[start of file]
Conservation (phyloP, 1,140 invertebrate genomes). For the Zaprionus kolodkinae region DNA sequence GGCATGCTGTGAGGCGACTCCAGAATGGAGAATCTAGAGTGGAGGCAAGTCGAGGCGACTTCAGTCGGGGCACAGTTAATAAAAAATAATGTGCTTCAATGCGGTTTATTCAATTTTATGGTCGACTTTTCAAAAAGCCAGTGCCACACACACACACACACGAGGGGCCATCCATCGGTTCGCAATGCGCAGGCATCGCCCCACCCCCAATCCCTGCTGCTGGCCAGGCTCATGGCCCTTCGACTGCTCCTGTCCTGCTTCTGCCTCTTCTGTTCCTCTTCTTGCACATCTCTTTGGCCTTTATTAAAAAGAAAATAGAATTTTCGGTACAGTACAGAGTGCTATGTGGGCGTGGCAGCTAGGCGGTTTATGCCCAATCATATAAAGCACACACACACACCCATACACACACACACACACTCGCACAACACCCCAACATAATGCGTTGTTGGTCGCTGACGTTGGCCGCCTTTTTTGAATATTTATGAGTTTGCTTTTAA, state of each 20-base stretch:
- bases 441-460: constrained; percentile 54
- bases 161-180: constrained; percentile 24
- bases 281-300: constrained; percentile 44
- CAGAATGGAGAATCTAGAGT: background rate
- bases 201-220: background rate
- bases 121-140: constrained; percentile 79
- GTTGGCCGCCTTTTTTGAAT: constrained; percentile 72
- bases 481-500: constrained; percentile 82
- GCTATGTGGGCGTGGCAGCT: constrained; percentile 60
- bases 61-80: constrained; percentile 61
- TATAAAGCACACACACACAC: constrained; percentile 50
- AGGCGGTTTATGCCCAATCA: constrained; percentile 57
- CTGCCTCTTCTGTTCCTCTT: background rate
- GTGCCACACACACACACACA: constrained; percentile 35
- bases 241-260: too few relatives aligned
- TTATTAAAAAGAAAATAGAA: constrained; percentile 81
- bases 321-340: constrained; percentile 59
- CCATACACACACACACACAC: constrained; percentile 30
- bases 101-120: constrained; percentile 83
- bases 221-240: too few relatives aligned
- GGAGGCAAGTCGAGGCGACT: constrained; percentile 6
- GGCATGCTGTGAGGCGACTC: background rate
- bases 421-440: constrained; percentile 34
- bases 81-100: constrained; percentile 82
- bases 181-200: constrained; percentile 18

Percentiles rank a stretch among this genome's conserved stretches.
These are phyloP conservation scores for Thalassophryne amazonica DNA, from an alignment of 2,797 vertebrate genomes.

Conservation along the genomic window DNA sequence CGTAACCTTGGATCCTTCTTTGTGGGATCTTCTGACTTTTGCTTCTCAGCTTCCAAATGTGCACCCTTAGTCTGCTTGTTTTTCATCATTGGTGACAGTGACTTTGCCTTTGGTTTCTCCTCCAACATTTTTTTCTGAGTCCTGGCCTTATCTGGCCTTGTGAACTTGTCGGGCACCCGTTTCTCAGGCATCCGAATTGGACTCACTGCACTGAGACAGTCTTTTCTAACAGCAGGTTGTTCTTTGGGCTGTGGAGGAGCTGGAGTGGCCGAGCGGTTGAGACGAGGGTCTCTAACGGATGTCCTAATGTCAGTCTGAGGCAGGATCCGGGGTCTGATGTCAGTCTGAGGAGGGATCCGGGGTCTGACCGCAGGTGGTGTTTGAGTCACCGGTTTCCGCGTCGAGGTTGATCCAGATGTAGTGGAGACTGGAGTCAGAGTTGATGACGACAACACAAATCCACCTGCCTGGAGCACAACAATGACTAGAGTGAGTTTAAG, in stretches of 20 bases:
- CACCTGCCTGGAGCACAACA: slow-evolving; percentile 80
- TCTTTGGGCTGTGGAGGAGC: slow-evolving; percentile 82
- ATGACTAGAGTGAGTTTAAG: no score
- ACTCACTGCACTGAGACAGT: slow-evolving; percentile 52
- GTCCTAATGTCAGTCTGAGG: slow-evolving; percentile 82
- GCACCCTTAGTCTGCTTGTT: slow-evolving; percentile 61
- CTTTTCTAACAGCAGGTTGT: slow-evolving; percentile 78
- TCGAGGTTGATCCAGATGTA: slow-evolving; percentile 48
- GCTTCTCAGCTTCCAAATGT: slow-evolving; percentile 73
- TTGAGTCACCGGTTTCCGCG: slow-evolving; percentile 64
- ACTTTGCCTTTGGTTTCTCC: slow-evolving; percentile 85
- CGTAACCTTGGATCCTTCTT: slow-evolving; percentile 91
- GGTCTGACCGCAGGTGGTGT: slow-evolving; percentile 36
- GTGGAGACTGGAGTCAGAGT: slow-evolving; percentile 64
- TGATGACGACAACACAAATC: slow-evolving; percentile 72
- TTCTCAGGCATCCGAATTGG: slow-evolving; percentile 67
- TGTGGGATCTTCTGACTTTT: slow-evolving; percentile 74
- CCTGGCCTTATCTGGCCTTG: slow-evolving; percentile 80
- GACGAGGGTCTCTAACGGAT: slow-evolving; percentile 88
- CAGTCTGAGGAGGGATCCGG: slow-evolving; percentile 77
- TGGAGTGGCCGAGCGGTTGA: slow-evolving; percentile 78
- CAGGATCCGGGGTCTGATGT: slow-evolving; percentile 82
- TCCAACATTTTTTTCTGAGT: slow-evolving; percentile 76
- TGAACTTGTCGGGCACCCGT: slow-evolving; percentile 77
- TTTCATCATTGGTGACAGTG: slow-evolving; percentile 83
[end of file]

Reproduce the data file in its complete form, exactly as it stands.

Conservation (phyloP, 1,140 invertebrate genomes). For the Zaprionus kolodkinae region DNA sequence GGCATGCTGTGAGGCGACTCCAGAATGGAGAATCTAGAGTGGAGGCAAGTCGAGGCGACTTCAGTCGGGGCACAGTTAATAAAAAATAATGTGCTTCAATGCGGTTTATTCAATTTTATGGTCGACTTTTCAAAAAGCCAGTGCCACACACACACACACACGAGGGGCCATCCATCGGTTCGCAATGCGCAGGCATCGCCCCACCCCCAATCCCTGCTGCTGGCCAGGCTCATGGCCCTTCGACTGCTCCTGTCCTGCTTCTGCCTCTTCTGTTCCTCTTCTTGCACATCTCTTTGGCCTTTATTAAAAAGAAAATAGAATTTTCGGTACAGTACAGAGTGCTATGTGGGCGTGGCAGCTAGGCGGTTTATGCCCAATCATATAAAGCACACACACACACCCATACACACACACACACACTCGCACAACACCCCAACATAATGCGTTGTTGGTCGCTGACGTTGGCCGCCTTTTTTGAATATTTATGAGTTTGCTTTTAA, state of each 20-base stretch:
- bases 441-460: constrained; percentile 54
- bases 161-180: constrained; percentile 24
- bases 281-300: constrained; percentile 44
- CAGAATGGAGAATCTAGAGT: background rate
- bases 201-220: background rate
- bases 121-140: constrained; percentile 79
- GTTGGCCGCCTTTTTTGAAT: constrained; percentile 72
- bases 481-500: constrained; percentile 82
- GCTATGTGGGCGTGGCAGCT: constrained; percentile 60
- bases 61-80: constrained; percentile 61
- TATAAAGCACACACACACAC: constrained; percentile 50
- AGGCGGTTTATGCCCAATCA: constrained; percentile 57
- CTGCCTCTTCTGTTCCTCTT: background rate
- GTGCCACACACACACACACA: constrained; percentile 35
- bases 241-260: too few relatives aligned
- TTATTAAAAAGAAAATAGAA: constrained; percentile 81
- bases 321-340: constrained; percentile 59
- CCATACACACACACACACAC: constrained; percentile 30
- bases 101-120: constrained; percentile 83
- bases 221-240: too few relatives aligned
- GGAGGCAAGTCGAGGCGACT: constrained; percentile 6
- GGCATGCTGTGAGGCGACTC: background rate
- bases 421-440: constrained; percentile 34
- bases 81-100: constrained; percentile 82
- bases 181-200: constrained; percentile 18

Percentiles rank a stretch among this genome's conserved stretches.
These are phyloP conservation scores for Thalassophryne amazonica DNA, from an alignment of 2,797 vertebrate genomes.

Conservation along the genomic window DNA sequence CGTAACCTTGGATCCTTCTTTGTGGGATCTTCTGACTTTTGCTTCTCAGCTTCCAAATGTGCACCCTTAGTCTGCTTGTTTTTCATCATTGGTGACAGTGACTTTGCCTTTGGTTTCTCCTCCAACATTTTTTTCTGAGTCCTGGCCTTATCTGGCCTTGTGAACTTGTCGGGCACCCGTTTCTCAGGCATCCGAATTGGACTCACTGCACTGAGACAGTCTTTTCTAACAGCAGGTTGTTCTTTGGGCTGTGGAGGAGCTGGAGTGGCCGAGCGGTTGAGACGAGGGTCTCTAACGGATGTCCTAATGTCAGTCTGAGGCAGGATCCGGGGTCTGATGTCAGTCTGAGGAGGGATCCGGGGTCTGACCGCAGGTGGTGTTTGAGTCACCGGTTTCCGCGTCGAGGTTGATCCAGATGTAGTGGAGACTGGAGTCAGAGTTGATGACGACAACACAAATCCACCTGCCTGGAGCACAACAATGACTAGAGTGAGTTTAAG, in stretches of 20 bases:
- CACCTGCCTGGAGCACAACA: slow-evolving; percentile 80
- TCTTTGGGCTGTGGAGGAGC: slow-evolving; percentile 82
- ATGACTAGAGTGAGTTTAAG: no score
- ACTCACTGCACTGAGACAGT: slow-evolving; percentile 52
- GTCCTAATGTCAGTCTGAGG: slow-evolving; percentile 82
- GCACCCTTAGTCTGCTTGTT: slow-evolving; percentile 61
- CTTTTCTAACAGCAGGTTGT: slow-evolving; percentile 78
- TCGAGGTTGATCCAGATGTA: slow-evolving; percentile 48
- GCTTCTCAGCTTCCAAATGT: slow-evolving; percentile 73
- TTGAGTCACCGGTTTCCGCG: slow-evolving; percentile 64
- ACTTTGCCTTTGGTTTCTCC: slow-evolving; percentile 85
- CGTAACCTTGGATCCTTCTT: slow-evolving; percentile 91
- GGTCTGACCGCAGGTGGTGT: slow-evolving; percentile 36
- GTGGAGACTGGAGTCAGAGT: slow-evolving; percentile 64
- TGATGACGACAACACAAATC: slow-evolving; percentile 72
- TTCTCAGGCATCCGAATTGG: slow-evolving; percentile 67
- TGTGGGATCTTCTGACTTTT: slow-evolving; percentile 74
- CCTGGCCTTATCTGGCCTTG: slow-evolving; percentile 80
- GACGAGGGTCTCTAACGGAT: slow-evolving; percentile 88
- CAGTCTGAGGAGGGATCCGG: slow-evolving; percentile 77
- TGGAGTGGCCGAGCGGTTGA: slow-evolving; percentile 78
- CAGGATCCGGGGTCTGATGT: slow-evolving; percentile 82
- TCCAACATTTTTTTCTGAGT: slow-evolving; percentile 76
- TGAACTTGTCGGGCACCCGT: slow-evolving; percentile 77
- TTTCATCATTGGTGACAGTG: slow-evolving; percentile 83